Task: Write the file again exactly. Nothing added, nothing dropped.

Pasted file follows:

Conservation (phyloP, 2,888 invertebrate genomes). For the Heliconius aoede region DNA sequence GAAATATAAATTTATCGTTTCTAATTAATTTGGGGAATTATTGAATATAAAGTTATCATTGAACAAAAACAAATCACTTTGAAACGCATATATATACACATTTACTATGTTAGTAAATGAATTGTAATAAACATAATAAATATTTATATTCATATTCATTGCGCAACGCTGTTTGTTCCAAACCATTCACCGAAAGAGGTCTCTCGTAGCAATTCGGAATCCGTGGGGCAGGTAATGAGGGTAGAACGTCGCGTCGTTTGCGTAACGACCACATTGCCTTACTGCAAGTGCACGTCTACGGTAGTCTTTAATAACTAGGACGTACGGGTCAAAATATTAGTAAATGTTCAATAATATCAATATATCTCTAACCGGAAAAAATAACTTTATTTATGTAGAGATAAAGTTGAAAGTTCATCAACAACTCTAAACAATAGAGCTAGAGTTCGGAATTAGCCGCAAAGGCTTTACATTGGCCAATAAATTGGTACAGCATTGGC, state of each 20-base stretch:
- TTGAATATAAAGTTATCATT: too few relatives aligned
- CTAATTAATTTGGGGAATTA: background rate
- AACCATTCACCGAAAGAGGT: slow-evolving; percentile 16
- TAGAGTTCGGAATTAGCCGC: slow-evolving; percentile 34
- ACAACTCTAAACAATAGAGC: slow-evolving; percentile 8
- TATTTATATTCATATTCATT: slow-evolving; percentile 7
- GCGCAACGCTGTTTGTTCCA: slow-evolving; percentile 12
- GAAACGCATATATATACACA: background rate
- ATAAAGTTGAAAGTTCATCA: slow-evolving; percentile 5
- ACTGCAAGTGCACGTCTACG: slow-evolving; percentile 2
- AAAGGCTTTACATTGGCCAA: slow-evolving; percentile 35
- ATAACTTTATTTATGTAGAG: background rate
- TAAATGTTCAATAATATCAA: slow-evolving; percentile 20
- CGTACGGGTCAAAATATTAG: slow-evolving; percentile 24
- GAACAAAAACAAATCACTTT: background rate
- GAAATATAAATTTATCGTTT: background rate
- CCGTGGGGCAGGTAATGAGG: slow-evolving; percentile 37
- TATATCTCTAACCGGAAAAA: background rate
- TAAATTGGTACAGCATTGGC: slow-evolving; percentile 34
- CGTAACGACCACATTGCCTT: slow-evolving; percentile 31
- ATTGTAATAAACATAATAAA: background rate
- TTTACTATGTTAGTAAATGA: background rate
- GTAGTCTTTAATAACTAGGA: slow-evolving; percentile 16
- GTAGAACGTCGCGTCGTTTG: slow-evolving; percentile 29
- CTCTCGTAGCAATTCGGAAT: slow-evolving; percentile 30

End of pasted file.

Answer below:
Conservation (phyloP, 2,888 invertebrate genomes). For the Heliconius aoede region DNA sequence GAAATATAAATTTATCGTTTCTAATTAATTTGGGGAATTATTGAATATAAAGTTATCATTGAACAAAAACAAATCACTTTGAAACGCATATATATACACATTTACTATGTTAGTAAATGAATTGTAATAAACATAATAAATATTTATATTCATATTCATTGCGCAACGCTGTTTGTTCCAAACCATTCACCGAAAGAGGTCTCTCGTAGCAATTCGGAATCCGTGGGGCAGGTAATGAGGGTAGAACGTCGCGTCGTTTGCGTAACGACCACATTGCCTTACTGCAAGTGCACGTCTACGGTAGTCTTTAATAACTAGGACGTACGGGTCAAAATATTAGTAAATGTTCAATAATATCAATATATCTCTAACCGGAAAAAATAACTTTATTTATGTAGAGATAAAGTTGAAAGTTCATCAACAACTCTAAACAATAGAGCTAGAGTTCGGAATTAGCCGCAAAGGCTTTACATTGGCCAATAAATTGGTACAGCATTGGC, state of each 20-base stretch:
- TTGAATATAAAGTTATCATT: too few relatives aligned
- CTAATTAATTTGGGGAATTA: background rate
- AACCATTCACCGAAAGAGGT: slow-evolving; percentile 16
- TAGAGTTCGGAATTAGCCGC: slow-evolving; percentile 34
- ACAACTCTAAACAATAGAGC: slow-evolving; percentile 8
- TATTTATATTCATATTCATT: slow-evolving; percentile 7
- GCGCAACGCTGTTTGTTCCA: slow-evolving; percentile 12
- GAAACGCATATATATACACA: background rate
- ATAAAGTTGAAAGTTCATCA: slow-evolving; percentile 5
- ACTGCAAGTGCACGTCTACG: slow-evolving; percentile 2
- AAAGGCTTTACATTGGCCAA: slow-evolving; percentile 35
- ATAACTTTATTTATGTAGAG: background rate
- TAAATGTTCAATAATATCAA: slow-evolving; percentile 20
- CGTACGGGTCAAAATATTAG: slow-evolving; percentile 24
- GAACAAAAACAAATCACTTT: background rate
- GAAATATAAATTTATCGTTT: background rate
- CCGTGGGGCAGGTAATGAGG: slow-evolving; percentile 37
- TATATCTCTAACCGGAAAAA: background rate
- TAAATTGGTACAGCATTGGC: slow-evolving; percentile 34
- CGTAACGACCACATTGCCTT: slow-evolving; percentile 31
- ATTGTAATAAACATAATAAA: background rate
- TTTACTATGTTAGTAAATGA: background rate
- GTAGTCTTTAATAACTAGGA: slow-evolving; percentile 16
- GTAGAACGTCGCGTCGTTTG: slow-evolving; percentile 29
- CTCTCGTAGCAATTCGGAAT: slow-evolving; percentile 30